It may not want to be known as the next Detroit, but Los Angeles is quickly and quietly developing as a new-age car capital.
As Detroit has slowed amid financial catastrophes at the makers of traditional vehicles, L.A. companies have sped ahead in the race to develop the coming generation of electric and hybrid-electric vehicles and components for them.
In recent weeks, a plant that makes electric trucks that service the ports opened in Harbor City, and an electric sport-car maker announced its intention to build a plant in Los Angeles County. Meanwhile, Miles Electric Vehicles Inc. in Santa Monica plans to introduce a mass-market car as early as this year while companies such as Quallion LLC in Sylmar are concentrating on advanced battery technology to serve electric vehicles.
They aren't alone. Calstart, a non-profit organization that advocates for improved transportation, counts more than 50 companies in the L.A. area that are involved in developing some kind of technology for alternative fuel vehicles. And more companies will likely spring up as the federal government pours billions of dollars into tech research and development.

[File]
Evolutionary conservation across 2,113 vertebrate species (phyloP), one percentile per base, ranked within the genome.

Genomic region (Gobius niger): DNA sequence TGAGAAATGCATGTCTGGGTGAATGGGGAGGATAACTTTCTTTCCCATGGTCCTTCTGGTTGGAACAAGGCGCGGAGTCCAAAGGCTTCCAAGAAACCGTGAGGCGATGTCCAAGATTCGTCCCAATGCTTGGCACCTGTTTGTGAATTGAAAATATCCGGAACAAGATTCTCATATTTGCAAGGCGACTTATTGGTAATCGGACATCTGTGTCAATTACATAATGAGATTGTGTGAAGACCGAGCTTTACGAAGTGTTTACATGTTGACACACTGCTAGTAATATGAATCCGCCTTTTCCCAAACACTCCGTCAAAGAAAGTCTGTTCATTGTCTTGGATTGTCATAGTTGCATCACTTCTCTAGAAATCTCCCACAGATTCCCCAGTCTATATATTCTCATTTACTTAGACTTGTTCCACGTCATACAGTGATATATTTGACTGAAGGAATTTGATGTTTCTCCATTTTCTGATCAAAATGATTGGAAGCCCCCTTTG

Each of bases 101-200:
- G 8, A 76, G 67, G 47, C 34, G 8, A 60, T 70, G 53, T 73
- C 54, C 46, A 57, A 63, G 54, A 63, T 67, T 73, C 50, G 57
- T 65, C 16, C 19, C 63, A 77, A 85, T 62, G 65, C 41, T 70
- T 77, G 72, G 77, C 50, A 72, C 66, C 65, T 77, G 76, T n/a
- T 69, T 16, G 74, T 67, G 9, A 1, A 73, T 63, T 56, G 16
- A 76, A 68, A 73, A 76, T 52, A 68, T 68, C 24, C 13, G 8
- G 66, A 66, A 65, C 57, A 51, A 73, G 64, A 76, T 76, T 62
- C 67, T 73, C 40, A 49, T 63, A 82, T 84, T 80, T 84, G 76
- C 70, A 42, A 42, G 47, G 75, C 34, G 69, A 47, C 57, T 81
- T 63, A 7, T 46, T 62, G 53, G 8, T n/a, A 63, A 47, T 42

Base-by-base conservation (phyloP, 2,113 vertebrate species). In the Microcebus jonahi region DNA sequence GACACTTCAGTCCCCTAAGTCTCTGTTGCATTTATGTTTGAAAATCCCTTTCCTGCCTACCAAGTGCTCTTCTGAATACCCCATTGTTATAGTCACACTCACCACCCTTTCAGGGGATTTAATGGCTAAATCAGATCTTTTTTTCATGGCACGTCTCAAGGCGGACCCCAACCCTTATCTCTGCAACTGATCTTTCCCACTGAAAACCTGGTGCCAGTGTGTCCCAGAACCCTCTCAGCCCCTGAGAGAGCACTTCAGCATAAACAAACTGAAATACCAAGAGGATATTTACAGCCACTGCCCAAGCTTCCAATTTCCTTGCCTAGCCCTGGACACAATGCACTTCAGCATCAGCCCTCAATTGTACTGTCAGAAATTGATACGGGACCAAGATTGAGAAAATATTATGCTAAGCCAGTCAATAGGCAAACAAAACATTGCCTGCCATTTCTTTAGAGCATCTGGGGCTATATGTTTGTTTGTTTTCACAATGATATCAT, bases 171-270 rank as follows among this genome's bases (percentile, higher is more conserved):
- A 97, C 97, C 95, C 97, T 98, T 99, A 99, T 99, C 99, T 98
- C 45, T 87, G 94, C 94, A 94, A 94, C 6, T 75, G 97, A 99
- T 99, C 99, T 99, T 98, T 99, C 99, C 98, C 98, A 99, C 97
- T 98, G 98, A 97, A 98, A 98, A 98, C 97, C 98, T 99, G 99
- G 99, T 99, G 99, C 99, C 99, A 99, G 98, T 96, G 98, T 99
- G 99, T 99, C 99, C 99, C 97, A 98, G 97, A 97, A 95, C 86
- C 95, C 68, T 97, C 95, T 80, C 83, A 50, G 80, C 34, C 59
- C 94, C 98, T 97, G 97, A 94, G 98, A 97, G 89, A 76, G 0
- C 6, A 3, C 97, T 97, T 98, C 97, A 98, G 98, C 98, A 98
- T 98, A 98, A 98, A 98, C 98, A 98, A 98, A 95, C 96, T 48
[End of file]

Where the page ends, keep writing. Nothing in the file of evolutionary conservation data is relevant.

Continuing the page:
In fact, Southern California Edison, a utility company that serves 13 million customers, is getting its grid ready for bigger electricity demand that will result when all these new cars plug in.
"There's going to be multiple nodes of the clean vehicle industry in the United States, and do I think Southern California will be one of them? Absolutely yes," said Bill Van Amburg, senior vice president at Calstart.
Los Angeles has attracted green vehicle companies for a slew of reasons. It has ready access to two of the largest ports in the world the Port of Los Angeles and the Port of Long Beach for imported materials, a large talent pool drawn from the aerospace industry, and renowned research universities such as Caltech and UCLA. Studios full of car designers are here, and Los Angeles is in a green-friendly state that has adopted strict vehicle emission standards, which has made the need for transportation innovation more urgent.
As the auto industry shifts away from gas-guzzling SUVs to eco-friendly cars, billions if not trillions of dollars are up for grabs. While it's difficult to quantify what the alternative fuel vehicle industry will be worth in the near future, the market for lithium rechargeable batteries the kind that will likely power the all-electric and hybrid cars of the future is now worth about $8 billion alone, and should double in six years.